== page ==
I didn't like some of the videos I saw, but here's a paper on Complex Training if you are interested:


Badminton has been a bit stale this week because I skipped out on training on Wednesday to go to a resume workshop offered by Canada Sport Institute (CSI) Pacific, which I will talk about in a bit. Unfortunately, my training partners have been rolling ankles the past few weeks, so Friday was a relatively tame day, though I did get a little bit of a hit in, and I had a couple of lessons as well. As I figured that I should do something, I did some heavy squats and I have some DOMS (delayed onset muscle soreness) still lingering right now. However, I hope to amp up the training a bit more next week, as I will try out some of that complex training and I just got some more Yonex Arc Saber 11's! Thank you Yonex Canada! Also got some supplements from CSI Pacific so thanks to them and Pfizer for supporting Canadian athletes!

(Source: Me)


The resume workshop was run by Ken Graham and Kevin Morrison from Adecco. The Adecco group is apparently the world's largest provider of HR solutions so we got some pretty good information on how to do a resume and even how to make a LinkedIn account. I will briefly highlight some of the things we did, so bear with me if you already know how to write an awesome resume, or just skip the paragraph :P I found it quite informative as I've never had to use a resume. However, I figure it's probably something worth learning how to do. Some key things are that people may only spend 10-12 seconds per resume, so long engaging sentences or paragraphs (much like my blog) are not so good on a resume. Keep it less than 2.5-3 pages and have all the main stuff on the first page, and no grammar mistakes (pretty common knowledge here). A trick they said for proofreading though is to read your resume backwards. I guess that might catch spelling errors but I don't know to what extent it will play on grammar. Another thing is not to write anything that can be used to discriminate against you (i.e. political views, religion). The reason is that if they feel there might be conflicts or issues, then they will less likely hire you, based on your views. Some other tips are to explain what your previous company does, or what your role is in certain positions. Also, for sports, you should clarify your role as a National Team athletes, or what it takes to qualify for the Olympics. It's what they were calling the "So what?" editing. It doesn't mean that people won't care, but if you don't tell them the specifics, it's less likely for them to understand what you've gone through. A final point is to be able to identify interests, values, skills, traits, and give examples in a resume. From sport, you can identify how well you take to coaching, talk about the struggles you overcome, how you can stay consistent with training and diet, etc. To finalize, here is an interesting on Social Media video by Erik Qualman who wrote "Socialnomics".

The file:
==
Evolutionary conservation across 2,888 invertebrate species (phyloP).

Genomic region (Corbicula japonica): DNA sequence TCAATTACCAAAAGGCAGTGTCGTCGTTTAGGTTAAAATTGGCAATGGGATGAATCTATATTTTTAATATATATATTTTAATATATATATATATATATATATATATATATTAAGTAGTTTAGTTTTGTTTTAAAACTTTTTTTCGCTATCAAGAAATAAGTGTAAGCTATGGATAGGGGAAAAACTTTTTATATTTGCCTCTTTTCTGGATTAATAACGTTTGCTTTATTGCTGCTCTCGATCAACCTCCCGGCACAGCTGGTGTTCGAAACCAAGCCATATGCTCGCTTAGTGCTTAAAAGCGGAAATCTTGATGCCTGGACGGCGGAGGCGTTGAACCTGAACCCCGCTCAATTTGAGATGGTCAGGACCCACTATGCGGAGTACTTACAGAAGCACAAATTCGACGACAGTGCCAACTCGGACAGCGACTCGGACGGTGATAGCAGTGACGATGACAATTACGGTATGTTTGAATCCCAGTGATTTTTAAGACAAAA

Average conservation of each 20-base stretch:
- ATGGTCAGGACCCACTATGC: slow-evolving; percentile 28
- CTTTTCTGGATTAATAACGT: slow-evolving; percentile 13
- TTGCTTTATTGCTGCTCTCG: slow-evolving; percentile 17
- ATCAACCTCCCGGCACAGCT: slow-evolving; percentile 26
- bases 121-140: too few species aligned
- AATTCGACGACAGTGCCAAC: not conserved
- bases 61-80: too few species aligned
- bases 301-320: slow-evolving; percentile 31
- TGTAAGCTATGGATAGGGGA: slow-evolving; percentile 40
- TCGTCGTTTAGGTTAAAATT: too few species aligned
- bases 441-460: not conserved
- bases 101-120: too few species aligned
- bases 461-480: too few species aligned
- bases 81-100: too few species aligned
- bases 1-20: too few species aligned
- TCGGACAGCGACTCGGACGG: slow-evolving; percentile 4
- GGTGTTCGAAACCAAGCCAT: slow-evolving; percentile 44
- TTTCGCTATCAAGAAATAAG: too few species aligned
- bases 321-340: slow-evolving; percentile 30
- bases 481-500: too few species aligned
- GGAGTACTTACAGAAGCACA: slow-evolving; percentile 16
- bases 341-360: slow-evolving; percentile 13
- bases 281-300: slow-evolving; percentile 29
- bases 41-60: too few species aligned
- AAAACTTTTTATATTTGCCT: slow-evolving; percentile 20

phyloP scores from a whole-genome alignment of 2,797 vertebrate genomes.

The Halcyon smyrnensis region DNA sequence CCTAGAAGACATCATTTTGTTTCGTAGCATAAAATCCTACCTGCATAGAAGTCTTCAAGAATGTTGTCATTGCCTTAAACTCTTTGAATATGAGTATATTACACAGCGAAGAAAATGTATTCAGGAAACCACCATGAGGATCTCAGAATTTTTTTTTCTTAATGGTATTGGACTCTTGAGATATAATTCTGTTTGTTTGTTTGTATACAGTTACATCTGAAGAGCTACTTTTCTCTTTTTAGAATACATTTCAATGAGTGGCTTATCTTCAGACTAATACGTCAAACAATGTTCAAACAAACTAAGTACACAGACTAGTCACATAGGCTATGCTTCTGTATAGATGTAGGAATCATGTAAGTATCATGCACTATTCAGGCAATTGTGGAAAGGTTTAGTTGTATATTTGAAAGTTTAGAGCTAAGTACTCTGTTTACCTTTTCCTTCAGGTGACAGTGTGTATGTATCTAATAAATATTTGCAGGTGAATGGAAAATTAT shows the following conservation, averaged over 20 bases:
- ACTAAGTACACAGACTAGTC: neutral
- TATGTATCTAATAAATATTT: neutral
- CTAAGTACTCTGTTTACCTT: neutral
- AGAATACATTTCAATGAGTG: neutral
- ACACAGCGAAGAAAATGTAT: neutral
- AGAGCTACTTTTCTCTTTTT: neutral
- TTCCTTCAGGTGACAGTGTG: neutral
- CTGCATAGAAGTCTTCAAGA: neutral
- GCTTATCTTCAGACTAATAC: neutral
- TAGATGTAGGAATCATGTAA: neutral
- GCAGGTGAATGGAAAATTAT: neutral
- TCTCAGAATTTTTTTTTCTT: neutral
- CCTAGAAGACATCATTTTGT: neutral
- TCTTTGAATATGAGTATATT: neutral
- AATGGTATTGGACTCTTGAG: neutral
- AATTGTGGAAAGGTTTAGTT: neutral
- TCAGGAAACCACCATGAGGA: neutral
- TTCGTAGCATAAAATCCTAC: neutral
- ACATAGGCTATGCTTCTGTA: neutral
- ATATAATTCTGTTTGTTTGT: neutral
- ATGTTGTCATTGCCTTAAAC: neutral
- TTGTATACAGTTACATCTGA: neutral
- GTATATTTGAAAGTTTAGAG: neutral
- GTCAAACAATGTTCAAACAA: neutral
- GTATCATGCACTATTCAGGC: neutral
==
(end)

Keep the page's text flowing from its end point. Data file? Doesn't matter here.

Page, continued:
I know this week is a little bit short, but I've been pretty swamped with my research paper for my Muscle Physiology class. Hopefully, I will start working a little earlier on next week's blog! I will be playing in the UBC Tournament at ClearOne (Browngate) over the Easter weekend and hopefully I can spend a bit of that time updating the blog! I will try to take more pictures too!

See you next week! Thanks for reading!